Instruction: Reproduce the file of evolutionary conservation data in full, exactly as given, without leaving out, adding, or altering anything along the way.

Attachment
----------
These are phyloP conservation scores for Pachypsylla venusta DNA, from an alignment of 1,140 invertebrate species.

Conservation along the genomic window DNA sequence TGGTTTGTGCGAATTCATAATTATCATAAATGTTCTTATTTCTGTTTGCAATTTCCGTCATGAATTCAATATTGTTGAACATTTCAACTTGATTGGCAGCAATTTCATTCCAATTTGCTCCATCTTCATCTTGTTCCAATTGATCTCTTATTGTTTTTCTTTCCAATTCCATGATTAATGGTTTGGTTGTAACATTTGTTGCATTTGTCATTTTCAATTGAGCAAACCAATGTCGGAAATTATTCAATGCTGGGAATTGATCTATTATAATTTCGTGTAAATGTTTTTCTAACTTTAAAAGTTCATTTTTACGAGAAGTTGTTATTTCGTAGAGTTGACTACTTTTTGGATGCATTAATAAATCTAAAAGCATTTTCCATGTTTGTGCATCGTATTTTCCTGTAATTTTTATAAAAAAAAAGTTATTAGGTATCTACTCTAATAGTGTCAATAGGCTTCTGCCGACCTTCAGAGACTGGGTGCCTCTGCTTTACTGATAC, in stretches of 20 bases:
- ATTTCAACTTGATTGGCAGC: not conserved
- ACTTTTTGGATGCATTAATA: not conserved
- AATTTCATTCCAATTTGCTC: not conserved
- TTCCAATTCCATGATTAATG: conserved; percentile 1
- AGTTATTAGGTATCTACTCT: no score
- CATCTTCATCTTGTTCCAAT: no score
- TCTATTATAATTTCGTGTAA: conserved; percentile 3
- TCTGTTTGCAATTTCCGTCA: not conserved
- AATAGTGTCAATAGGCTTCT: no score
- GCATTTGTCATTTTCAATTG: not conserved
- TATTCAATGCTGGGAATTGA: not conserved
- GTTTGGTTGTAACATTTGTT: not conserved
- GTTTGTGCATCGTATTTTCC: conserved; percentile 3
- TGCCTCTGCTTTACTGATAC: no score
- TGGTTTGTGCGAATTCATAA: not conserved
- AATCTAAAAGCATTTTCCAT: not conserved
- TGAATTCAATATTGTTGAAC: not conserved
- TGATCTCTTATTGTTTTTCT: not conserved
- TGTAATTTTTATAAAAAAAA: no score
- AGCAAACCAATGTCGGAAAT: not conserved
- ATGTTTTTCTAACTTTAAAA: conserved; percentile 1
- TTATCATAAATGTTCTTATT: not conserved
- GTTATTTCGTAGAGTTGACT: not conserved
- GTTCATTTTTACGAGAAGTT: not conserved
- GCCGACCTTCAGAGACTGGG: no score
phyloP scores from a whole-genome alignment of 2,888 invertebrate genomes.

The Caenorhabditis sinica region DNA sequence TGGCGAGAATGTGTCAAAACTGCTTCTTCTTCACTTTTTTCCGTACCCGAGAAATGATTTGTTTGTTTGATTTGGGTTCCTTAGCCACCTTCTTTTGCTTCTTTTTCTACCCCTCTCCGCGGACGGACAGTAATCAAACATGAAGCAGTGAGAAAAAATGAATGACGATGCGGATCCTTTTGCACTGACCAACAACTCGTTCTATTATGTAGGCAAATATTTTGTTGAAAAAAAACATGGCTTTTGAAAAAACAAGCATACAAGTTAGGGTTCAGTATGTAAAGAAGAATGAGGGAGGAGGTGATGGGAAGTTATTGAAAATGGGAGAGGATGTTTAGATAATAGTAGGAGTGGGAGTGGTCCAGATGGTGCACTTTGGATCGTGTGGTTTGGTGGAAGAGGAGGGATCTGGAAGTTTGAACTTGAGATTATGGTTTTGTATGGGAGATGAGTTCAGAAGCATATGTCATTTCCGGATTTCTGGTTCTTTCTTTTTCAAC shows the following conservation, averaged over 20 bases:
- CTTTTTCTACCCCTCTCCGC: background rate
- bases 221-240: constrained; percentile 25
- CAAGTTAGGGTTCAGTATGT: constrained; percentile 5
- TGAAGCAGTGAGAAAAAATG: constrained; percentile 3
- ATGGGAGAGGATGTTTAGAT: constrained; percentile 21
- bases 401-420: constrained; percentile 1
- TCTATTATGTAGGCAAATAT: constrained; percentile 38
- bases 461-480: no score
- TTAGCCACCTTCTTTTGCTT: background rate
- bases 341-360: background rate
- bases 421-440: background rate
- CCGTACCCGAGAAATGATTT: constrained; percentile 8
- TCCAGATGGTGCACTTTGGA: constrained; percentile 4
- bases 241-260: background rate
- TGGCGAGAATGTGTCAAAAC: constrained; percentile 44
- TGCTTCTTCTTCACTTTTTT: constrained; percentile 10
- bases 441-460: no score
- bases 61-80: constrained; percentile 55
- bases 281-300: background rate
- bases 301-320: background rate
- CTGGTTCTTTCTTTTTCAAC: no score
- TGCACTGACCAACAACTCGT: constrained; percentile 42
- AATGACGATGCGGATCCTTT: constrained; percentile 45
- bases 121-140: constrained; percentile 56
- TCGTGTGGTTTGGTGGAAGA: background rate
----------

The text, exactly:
These are phyloP conservation scores for Pachypsylla venusta DNA, from an alignment of 1,140 invertebrate species.

Conservation along the genomic window DNA sequence TGGTTTGTGCGAATTCATAATTATCATAAATGTTCTTATTTCTGTTTGCAATTTCCGTCATGAATTCAATATTGTTGAACATTTCAACTTGATTGGCAGCAATTTCATTCCAATTTGCTCCATCTTCATCTTGTTCCAATTGATCTCTTATTGTTTTTCTTTCCAATTCCATGATTAATGGTTTGGTTGTAACATTTGTTGCATTTGTCATTTTCAATTGAGCAAACCAATGTCGGAAATTATTCAATGCTGGGAATTGATCTATTATAATTTCGTGTAAATGTTTTTCTAACTTTAAAAGTTCATTTTTACGAGAAGTTGTTATTTCGTAGAGTTGACTACTTTTTGGATGCATTAATAAATCTAAAAGCATTTTCCATGTTTGTGCATCGTATTTTCCTGTAATTTTTATAAAAAAAAAGTTATTAGGTATCTACTCTAATAGTGTCAATAGGCTTCTGCCGACCTTCAGAGACTGGGTGCCTCTGCTTTACTGATAC, in stretches of 20 bases:
- ATTTCAACTTGATTGGCAGC: not conserved
- ACTTTTTGGATGCATTAATA: not conserved
- AATTTCATTCCAATTTGCTC: not conserved
- TTCCAATTCCATGATTAATG: conserved; percentile 1
- AGTTATTAGGTATCTACTCT: no score
- CATCTTCATCTTGTTCCAAT: no score
- TCTATTATAATTTCGTGTAA: conserved; percentile 3
- TCTGTTTGCAATTTCCGTCA: not conserved
- AATAGTGTCAATAGGCTTCT: no score
- GCATTTGTCATTTTCAATTG: not conserved
- TATTCAATGCTGGGAATTGA: not conserved
- GTTTGGTTGTAACATTTGTT: not conserved
- GTTTGTGCATCGTATTTTCC: conserved; percentile 3
- TGCCTCTGCTTTACTGATAC: no score
- TGGTTTGTGCGAATTCATAA: not conserved
- AATCTAAAAGCATTTTCCAT: not conserved
- TGAATTCAATATTGTTGAAC: not conserved
- TGATCTCTTATTGTTTTTCT: not conserved
- TGTAATTTTTATAAAAAAAA: no score
- AGCAAACCAATGTCGGAAAT: not conserved
- ATGTTTTTCTAACTTTAAAA: conserved; percentile 1
- TTATCATAAATGTTCTTATT: not conserved
- GTTATTTCGTAGAGTTGACT: not conserved
- GTTCATTTTTACGAGAAGTT: not conserved
- GCCGACCTTCAGAGACTGGG: no score
phyloP scores from a whole-genome alignment of 2,888 invertebrate genomes.

The Caenorhabditis sinica region DNA sequence TGGCGAGAATGTGTCAAAACTGCTTCTTCTTCACTTTTTTCCGTACCCGAGAAATGATTTGTTTGTTTGATTTGGGTTCCTTAGCCACCTTCTTTTGCTTCTTTTTCTACCCCTCTCCGCGGACGGACAGTAATCAAACATGAAGCAGTGAGAAAAAATGAATGACGATGCGGATCCTTTTGCACTGACCAACAACTCGTTCTATTATGTAGGCAAATATTTTGTTGAAAAAAAACATGGCTTTTGAAAAAACAAGCATACAAGTTAGGGTTCAGTATGTAAAGAAGAATGAGGGAGGAGGTGATGGGAAGTTATTGAAAATGGGAGAGGATGTTTAGATAATAGTAGGAGTGGGAGTGGTCCAGATGGTGCACTTTGGATCGTGTGGTTTGGTGGAAGAGGAGGGATCTGGAAGTTTGAACTTGAGATTATGGTTTTGTATGGGAGATGAGTTCAGAAGCATATGTCATTTCCGGATTTCTGGTTCTTTCTTTTTCAAC shows the following conservation, averaged over 20 bases:
- CTTTTTCTACCCCTCTCCGC: background rate
- bases 221-240: constrained; percentile 25
- CAAGTTAGGGTTCAGTATGT: constrained; percentile 5
- TGAAGCAGTGAGAAAAAATG: constrained; percentile 3
- ATGGGAGAGGATGTTTAGAT: constrained; percentile 21
- bases 401-420: constrained; percentile 1
- TCTATTATGTAGGCAAATAT: constrained; percentile 38
- bases 461-480: no score
- TTAGCCACCTTCTTTTGCTT: background rate
- bases 341-360: background rate
- bases 421-440: background rate
- CCGTACCCGAGAAATGATTT: constrained; percentile 8
- TCCAGATGGTGCACTTTGGA: constrained; percentile 4
- bases 241-260: background rate
- TGGCGAGAATGTGTCAAAAC: constrained; percentile 44
- TGCTTCTTCTTCACTTTTTT: constrained; percentile 10
- bases 441-460: no score
- bases 61-80: constrained; percentile 55
- bases 281-300: background rate
- bases 301-320: background rate
- CTGGTTCTTTCTTTTTCAAC: no score
- TGCACTGACCAACAACTCGT: constrained; percentile 42
- AATGACGATGCGGATCCTTT: constrained; percentile 45
- bases 121-140: constrained; percentile 56
- TCGTGTGGTTTGGTGGAAGA: background rate